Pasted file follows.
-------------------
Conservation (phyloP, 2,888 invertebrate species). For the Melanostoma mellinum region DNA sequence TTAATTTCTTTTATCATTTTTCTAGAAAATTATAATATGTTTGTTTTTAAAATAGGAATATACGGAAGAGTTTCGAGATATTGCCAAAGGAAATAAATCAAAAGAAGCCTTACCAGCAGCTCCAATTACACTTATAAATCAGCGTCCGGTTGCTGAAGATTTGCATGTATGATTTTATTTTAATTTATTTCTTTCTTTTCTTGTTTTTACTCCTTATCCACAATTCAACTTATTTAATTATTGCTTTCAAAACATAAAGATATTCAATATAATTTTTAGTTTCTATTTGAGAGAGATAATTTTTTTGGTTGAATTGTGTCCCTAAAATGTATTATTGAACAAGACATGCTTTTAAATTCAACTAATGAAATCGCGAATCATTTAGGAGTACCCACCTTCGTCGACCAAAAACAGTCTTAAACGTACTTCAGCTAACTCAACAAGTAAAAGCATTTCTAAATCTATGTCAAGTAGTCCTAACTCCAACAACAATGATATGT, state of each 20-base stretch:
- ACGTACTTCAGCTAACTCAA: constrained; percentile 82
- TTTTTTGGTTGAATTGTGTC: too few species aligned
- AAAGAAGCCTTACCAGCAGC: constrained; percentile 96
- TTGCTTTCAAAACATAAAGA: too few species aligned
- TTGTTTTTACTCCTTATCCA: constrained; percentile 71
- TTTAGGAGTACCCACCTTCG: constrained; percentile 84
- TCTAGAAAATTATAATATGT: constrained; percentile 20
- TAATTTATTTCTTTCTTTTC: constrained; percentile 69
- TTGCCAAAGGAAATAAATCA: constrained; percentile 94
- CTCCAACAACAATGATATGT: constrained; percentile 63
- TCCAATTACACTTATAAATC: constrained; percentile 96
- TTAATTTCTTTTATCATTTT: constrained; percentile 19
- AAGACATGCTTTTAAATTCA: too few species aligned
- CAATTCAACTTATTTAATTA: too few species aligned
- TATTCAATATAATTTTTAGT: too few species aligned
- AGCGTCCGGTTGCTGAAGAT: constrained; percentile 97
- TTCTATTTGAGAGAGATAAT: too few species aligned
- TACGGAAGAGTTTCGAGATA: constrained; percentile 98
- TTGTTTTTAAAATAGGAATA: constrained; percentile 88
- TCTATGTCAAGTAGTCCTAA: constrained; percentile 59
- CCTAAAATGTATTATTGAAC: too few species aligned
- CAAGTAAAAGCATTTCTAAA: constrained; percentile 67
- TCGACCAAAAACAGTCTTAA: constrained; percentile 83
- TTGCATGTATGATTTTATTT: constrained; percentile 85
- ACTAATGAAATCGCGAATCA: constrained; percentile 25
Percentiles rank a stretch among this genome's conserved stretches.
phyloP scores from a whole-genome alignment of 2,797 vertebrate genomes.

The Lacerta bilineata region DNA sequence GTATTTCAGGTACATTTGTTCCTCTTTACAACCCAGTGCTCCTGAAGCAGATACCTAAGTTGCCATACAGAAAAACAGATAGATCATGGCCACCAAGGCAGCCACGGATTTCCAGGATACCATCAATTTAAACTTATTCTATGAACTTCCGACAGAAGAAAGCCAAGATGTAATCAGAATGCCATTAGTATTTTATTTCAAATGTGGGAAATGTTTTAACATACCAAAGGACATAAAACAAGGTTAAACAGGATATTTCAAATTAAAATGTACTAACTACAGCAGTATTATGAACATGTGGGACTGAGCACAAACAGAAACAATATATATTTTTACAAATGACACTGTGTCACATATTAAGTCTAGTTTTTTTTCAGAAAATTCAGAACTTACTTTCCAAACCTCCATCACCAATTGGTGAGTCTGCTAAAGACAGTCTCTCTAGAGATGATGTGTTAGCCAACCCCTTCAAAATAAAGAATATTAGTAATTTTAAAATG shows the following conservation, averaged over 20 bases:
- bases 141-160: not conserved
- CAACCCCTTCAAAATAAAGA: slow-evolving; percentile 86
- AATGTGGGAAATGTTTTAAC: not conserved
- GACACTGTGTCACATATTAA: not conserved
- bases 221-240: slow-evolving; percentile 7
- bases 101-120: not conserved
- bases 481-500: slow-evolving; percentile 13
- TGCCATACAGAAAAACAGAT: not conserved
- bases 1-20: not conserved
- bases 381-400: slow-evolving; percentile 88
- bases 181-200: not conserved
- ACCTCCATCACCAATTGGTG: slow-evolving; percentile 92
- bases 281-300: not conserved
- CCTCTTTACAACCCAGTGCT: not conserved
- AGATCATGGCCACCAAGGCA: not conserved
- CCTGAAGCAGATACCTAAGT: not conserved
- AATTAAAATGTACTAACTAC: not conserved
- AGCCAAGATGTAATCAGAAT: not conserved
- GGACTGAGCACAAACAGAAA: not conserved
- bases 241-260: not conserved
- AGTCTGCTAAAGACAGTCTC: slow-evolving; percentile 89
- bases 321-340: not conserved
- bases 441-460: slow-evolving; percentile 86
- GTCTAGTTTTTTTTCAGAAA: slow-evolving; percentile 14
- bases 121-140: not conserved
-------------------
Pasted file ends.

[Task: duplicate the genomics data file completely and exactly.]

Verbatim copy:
Conservation (phyloP, 2,888 invertebrate species). For the Melanostoma mellinum region DNA sequence TTAATTTCTTTTATCATTTTTCTAGAAAATTATAATATGTTTGTTTTTAAAATAGGAATATACGGAAGAGTTTCGAGATATTGCCAAAGGAAATAAATCAAAAGAAGCCTTACCAGCAGCTCCAATTACACTTATAAATCAGCGTCCGGTTGCTGAAGATTTGCATGTATGATTTTATTTTAATTTATTTCTTTCTTTTCTTGTTTTTACTCCTTATCCACAATTCAACTTATTTAATTATTGCTTTCAAAACATAAAGATATTCAATATAATTTTTAGTTTCTATTTGAGAGAGATAATTTTTTTGGTTGAATTGTGTCCCTAAAATGTATTATTGAACAAGACATGCTTTTAAATTCAACTAATGAAATCGCGAATCATTTAGGAGTACCCACCTTCGTCGACCAAAAACAGTCTTAAACGTACTTCAGCTAACTCAACAAGTAAAAGCATTTCTAAATCTATGTCAAGTAGTCCTAACTCCAACAACAATGATATGT, state of each 20-base stretch:
- ACGTACTTCAGCTAACTCAA: constrained; percentile 82
- TTTTTTGGTTGAATTGTGTC: too few species aligned
- AAAGAAGCCTTACCAGCAGC: constrained; percentile 96
- TTGCTTTCAAAACATAAAGA: too few species aligned
- TTGTTTTTACTCCTTATCCA: constrained; percentile 71
- TTTAGGAGTACCCACCTTCG: constrained; percentile 84
- TCTAGAAAATTATAATATGT: constrained; percentile 20
- TAATTTATTTCTTTCTTTTC: constrained; percentile 69
- TTGCCAAAGGAAATAAATCA: constrained; percentile 94
- CTCCAACAACAATGATATGT: constrained; percentile 63
- TCCAATTACACTTATAAATC: constrained; percentile 96
- TTAATTTCTTTTATCATTTT: constrained; percentile 19
- AAGACATGCTTTTAAATTCA: too few species aligned
- CAATTCAACTTATTTAATTA: too few species aligned
- TATTCAATATAATTTTTAGT: too few species aligned
- AGCGTCCGGTTGCTGAAGAT: constrained; percentile 97
- TTCTATTTGAGAGAGATAAT: too few species aligned
- TACGGAAGAGTTTCGAGATA: constrained; percentile 98
- TTGTTTTTAAAATAGGAATA: constrained; percentile 88
- TCTATGTCAAGTAGTCCTAA: constrained; percentile 59
- CCTAAAATGTATTATTGAAC: too few species aligned
- CAAGTAAAAGCATTTCTAAA: constrained; percentile 67
- TCGACCAAAAACAGTCTTAA: constrained; percentile 83
- TTGCATGTATGATTTTATTT: constrained; percentile 85
- ACTAATGAAATCGCGAATCA: constrained; percentile 25
Percentiles rank a stretch among this genome's conserved stretches.
phyloP scores from a whole-genome alignment of 2,797 vertebrate genomes.

The Lacerta bilineata region DNA sequence GTATTTCAGGTACATTTGTTCCTCTTTACAACCCAGTGCTCCTGAAGCAGATACCTAAGTTGCCATACAGAAAAACAGATAGATCATGGCCACCAAGGCAGCCACGGATTTCCAGGATACCATCAATTTAAACTTATTCTATGAACTTCCGACAGAAGAAAGCCAAGATGTAATCAGAATGCCATTAGTATTTTATTTCAAATGTGGGAAATGTTTTAACATACCAAAGGACATAAAACAAGGTTAAACAGGATATTTCAAATTAAAATGTACTAACTACAGCAGTATTATGAACATGTGGGACTGAGCACAAACAGAAACAATATATATTTTTACAAATGACACTGTGTCACATATTAAGTCTAGTTTTTTTTCAGAAAATTCAGAACTTACTTTCCAAACCTCCATCACCAATTGGTGAGTCTGCTAAAGACAGTCTCTCTAGAGATGATGTGTTAGCCAACCCCTTCAAAATAAAGAATATTAGTAATTTTAAAATG shows the following conservation, averaged over 20 bases:
- bases 141-160: not conserved
- CAACCCCTTCAAAATAAAGA: slow-evolving; percentile 86
- AATGTGGGAAATGTTTTAAC: not conserved
- GACACTGTGTCACATATTAA: not conserved
- bases 221-240: slow-evolving; percentile 7
- bases 101-120: not conserved
- bases 481-500: slow-evolving; percentile 13
- TGCCATACAGAAAAACAGAT: not conserved
- bases 1-20: not conserved
- bases 381-400: slow-evolving; percentile 88
- bases 181-200: not conserved
- ACCTCCATCACCAATTGGTG: slow-evolving; percentile 92
- bases 281-300: not conserved
- CCTCTTTACAACCCAGTGCT: not conserved
- AGATCATGGCCACCAAGGCA: not conserved
- CCTGAAGCAGATACCTAAGT: not conserved
- AATTAAAATGTACTAACTAC: not conserved
- AGCCAAGATGTAATCAGAAT: not conserved
- GGACTGAGCACAAACAGAAA: not conserved
- bases 241-260: not conserved
- AGTCTGCTAAAGACAGTCTC: slow-evolving; percentile 89
- bases 321-340: not conserved
- bases 441-460: slow-evolving; percentile 86
- GTCTAGTTTTTTTTCAGAAA: slow-evolving; percentile 14
- bases 121-140: not conserved